Dutch seek BUK missile witnesses in MH17 crash probe

Dutch investigators work at the crash site of the Malaysia Airlines Flight MH17 near the village of Grabove in eastern Ukraine on March 24, 2015 (AFP Photo/Dimitar Dilkoff)

The Hague (AFP) - Dutch and international experts probing the MH17 plane crash in eastern Ukraine appealed Monday for witnesses who saw the transport or firing of a BUK surface-to-air missile around the time of the disaster.

"Investigators are looking at all scenarios. One of these scenarios is that the plane was shot down at 4:20 pm local time on July 17," the Dutch public prosecutor's office said in a statement.

"Given this scenario, investigators are looking for witnesses who can tell more about the transport, crew and launch of a BUK rocket in the area in the days before and after the crash," it said.

All 298 people on board the Malaysia Airlines jetliner -- the majority of them Dutch -- died when it was shot down over war-torn eastern Ukraine last year.

The Netherlands has been charged with leading the investigation into the cause of the incident and identifying the dead.

Dutch authorities are also in charge of the criminal investigation into the crash, which occurred at a time of fierce fighting between Ukraine's army and pro-Russian separatists.

Kiev and the West have claimed that the Boeing 777 was shot down by the separatists, using a BUK surface-to-air missile supplied by Russia. Moscow denies the charges, pointing the finger at Kiev.

Prosecutors stressed "this call for witnesses does not mean there is incontrovertible proof to what caused the crash."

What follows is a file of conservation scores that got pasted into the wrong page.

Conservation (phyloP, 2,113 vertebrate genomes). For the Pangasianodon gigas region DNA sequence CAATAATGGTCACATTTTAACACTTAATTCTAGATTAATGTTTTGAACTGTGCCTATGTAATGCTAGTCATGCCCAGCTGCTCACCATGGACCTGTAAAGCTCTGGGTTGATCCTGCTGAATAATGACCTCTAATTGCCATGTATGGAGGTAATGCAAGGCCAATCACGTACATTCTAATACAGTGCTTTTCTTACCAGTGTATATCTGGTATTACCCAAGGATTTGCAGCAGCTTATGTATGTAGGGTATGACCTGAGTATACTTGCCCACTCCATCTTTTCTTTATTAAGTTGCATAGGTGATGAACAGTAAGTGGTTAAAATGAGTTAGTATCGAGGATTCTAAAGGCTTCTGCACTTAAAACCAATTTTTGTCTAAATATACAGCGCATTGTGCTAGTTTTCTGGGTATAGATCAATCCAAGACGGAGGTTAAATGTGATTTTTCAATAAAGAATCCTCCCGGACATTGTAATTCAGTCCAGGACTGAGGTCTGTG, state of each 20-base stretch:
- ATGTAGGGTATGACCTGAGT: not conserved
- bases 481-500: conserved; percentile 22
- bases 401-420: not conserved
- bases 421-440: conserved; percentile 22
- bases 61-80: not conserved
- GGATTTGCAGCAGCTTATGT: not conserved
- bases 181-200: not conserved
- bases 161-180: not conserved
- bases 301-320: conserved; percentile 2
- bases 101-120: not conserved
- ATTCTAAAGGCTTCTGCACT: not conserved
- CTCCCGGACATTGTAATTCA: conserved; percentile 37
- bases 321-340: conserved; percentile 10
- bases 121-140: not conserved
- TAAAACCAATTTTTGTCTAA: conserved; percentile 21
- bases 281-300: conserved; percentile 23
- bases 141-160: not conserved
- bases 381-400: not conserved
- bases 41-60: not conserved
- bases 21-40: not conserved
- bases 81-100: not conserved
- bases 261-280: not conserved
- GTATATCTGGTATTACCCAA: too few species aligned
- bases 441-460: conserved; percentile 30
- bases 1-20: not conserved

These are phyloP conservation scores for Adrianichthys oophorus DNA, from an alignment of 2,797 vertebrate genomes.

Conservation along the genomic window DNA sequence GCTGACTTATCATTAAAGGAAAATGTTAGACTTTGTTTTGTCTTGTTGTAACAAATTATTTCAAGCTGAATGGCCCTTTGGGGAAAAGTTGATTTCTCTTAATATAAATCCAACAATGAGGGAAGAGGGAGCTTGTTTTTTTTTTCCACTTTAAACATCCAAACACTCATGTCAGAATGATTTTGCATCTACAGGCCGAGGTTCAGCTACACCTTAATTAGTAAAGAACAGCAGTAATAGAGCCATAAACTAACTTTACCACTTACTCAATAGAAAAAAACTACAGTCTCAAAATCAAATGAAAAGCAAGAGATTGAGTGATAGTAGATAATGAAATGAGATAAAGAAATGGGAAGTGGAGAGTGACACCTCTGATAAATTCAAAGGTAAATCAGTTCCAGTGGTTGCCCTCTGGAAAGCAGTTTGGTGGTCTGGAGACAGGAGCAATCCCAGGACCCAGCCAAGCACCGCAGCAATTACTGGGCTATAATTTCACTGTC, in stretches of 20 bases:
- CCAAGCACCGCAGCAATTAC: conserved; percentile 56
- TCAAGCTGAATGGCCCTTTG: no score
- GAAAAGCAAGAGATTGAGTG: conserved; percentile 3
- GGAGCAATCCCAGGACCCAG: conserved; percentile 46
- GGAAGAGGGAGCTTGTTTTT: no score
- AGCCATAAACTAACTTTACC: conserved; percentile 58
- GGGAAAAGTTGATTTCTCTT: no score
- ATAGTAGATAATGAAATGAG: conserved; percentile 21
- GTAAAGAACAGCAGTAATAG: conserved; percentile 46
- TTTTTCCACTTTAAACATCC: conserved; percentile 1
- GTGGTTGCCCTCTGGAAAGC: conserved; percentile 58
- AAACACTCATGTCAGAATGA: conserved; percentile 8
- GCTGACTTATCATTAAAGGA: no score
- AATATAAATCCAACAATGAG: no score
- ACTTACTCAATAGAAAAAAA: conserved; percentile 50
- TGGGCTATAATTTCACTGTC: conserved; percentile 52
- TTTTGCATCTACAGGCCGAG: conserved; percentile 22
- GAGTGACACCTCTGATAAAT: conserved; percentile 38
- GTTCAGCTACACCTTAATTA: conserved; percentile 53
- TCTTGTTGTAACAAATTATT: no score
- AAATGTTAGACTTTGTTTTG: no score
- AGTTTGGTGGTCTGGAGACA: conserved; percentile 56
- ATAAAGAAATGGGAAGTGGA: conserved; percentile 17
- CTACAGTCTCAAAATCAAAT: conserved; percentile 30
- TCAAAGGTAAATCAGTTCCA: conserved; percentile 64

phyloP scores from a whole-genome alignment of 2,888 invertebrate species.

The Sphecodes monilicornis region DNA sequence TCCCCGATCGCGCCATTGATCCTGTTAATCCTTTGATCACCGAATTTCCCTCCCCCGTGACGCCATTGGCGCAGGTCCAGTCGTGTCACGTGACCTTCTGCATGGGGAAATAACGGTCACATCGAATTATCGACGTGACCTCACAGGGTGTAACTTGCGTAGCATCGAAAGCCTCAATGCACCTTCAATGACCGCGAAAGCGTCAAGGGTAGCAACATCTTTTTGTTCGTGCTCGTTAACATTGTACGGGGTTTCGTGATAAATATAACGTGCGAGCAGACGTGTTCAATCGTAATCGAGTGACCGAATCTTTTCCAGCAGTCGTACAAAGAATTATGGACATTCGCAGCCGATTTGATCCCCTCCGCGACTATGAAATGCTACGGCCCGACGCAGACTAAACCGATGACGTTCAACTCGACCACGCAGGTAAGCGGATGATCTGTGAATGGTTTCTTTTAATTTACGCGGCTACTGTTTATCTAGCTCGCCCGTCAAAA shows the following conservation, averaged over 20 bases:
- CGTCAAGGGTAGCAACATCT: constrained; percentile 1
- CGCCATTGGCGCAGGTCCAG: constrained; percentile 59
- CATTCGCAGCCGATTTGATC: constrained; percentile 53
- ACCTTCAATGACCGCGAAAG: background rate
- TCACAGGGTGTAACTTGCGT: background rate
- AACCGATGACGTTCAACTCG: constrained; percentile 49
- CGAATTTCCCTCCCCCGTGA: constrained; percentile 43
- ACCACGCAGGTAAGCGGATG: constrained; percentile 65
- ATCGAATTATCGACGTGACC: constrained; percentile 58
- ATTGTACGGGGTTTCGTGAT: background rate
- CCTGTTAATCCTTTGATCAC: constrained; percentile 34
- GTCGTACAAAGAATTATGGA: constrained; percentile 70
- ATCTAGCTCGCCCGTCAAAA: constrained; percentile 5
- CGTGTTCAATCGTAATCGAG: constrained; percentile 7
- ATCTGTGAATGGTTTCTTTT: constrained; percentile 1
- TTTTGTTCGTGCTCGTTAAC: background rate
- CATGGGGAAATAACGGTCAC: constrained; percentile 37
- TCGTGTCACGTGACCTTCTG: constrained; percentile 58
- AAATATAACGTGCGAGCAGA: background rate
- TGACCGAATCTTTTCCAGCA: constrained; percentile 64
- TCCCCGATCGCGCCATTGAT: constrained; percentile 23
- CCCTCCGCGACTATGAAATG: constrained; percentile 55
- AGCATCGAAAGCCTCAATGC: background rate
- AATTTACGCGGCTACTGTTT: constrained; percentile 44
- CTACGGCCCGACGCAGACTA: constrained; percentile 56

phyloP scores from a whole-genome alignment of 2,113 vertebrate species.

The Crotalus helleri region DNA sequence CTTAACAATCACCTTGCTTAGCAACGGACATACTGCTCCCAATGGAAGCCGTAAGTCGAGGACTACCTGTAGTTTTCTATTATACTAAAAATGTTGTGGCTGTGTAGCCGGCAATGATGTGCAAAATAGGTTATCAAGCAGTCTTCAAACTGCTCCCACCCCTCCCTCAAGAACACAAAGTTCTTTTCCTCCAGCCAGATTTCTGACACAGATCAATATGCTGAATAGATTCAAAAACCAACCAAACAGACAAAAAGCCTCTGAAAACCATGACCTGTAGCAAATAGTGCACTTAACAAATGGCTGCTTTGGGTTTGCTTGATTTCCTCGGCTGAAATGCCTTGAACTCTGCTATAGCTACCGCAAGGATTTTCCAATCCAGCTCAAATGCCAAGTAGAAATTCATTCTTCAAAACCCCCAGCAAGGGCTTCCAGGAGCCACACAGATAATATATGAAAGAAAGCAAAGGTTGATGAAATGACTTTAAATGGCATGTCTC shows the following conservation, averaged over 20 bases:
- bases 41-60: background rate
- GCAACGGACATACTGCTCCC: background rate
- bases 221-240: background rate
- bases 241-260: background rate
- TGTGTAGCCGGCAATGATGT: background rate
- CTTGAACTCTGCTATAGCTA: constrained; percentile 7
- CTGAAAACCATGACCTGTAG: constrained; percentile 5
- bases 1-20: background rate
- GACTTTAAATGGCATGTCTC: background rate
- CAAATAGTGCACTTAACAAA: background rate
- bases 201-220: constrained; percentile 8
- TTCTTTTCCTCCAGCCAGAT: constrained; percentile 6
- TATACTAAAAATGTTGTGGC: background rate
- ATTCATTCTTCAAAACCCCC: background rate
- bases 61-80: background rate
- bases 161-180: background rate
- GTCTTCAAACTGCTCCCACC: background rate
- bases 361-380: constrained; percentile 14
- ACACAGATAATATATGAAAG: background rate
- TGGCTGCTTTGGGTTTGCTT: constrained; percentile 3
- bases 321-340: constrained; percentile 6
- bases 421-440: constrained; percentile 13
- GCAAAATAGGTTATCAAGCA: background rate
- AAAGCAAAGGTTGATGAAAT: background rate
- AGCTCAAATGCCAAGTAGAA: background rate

"It's too early to draw conclusions on the disaster," they added.

The request has been widely circulated via social media and news stations, along with a video in Russian with English subtitles.

The video shows images of a lowbed truck-and-trailer transporting the alleged BUK missile system through various locations near where MH17 was shot down, before being allegedly taken back to Russia.

It also shows what investigators believed to be a BUK self-propelled missile system driving along a road.

The video also plays recorded phonecalls, purportedly between separatists, in which the rebels refer to a BUK system.

"We are interested in the specific route the truck drove," the voice on the investigators' video says in Russian, urging any witnesses who may have seen the truck or the rocket system "to inform the Joint Investigation Team."

Earlier this month relatives of crash victims viewed parts of the wreckage brought back to the Netherlands, where it is being reconstructed as part of the probe.

Two of the 298 victims have yet to be identified.

Our goal is to create a safe and engaging place for users to connect over interests and passions. In order to improve our community experience, we are temporarily suspending article commenting